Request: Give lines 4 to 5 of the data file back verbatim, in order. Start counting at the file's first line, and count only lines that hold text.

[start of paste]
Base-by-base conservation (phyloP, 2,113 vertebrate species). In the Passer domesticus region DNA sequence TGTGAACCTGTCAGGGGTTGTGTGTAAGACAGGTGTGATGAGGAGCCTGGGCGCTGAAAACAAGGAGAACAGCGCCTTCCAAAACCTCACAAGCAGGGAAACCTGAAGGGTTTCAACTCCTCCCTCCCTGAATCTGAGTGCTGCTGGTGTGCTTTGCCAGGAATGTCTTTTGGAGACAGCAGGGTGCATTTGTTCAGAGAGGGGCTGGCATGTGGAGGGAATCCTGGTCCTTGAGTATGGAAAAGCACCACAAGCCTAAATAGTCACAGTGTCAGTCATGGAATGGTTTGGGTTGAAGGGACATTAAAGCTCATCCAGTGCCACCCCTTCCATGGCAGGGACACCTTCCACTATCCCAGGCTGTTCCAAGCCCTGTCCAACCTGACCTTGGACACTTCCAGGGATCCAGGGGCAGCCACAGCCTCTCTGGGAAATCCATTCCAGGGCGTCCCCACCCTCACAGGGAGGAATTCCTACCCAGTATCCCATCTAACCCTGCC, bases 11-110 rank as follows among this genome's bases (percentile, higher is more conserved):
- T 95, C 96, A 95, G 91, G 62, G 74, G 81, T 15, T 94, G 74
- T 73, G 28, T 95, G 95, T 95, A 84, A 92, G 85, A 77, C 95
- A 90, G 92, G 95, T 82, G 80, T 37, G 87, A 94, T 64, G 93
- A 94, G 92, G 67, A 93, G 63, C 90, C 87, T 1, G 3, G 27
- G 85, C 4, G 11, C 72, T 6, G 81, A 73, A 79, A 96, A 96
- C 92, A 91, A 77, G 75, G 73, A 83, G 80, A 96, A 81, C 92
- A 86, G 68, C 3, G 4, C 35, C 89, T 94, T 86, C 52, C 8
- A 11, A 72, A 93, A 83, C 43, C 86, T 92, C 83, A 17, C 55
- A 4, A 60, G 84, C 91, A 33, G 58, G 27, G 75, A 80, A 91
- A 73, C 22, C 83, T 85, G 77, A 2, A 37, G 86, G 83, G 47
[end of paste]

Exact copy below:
- A 90, G 92, G 95, T 82, G 80, T 37, G 87, A 94, T 64, G 93
- A 94, G 92, G 67, A 93, G 63, C 90, C 87, T 1, G 3, G 27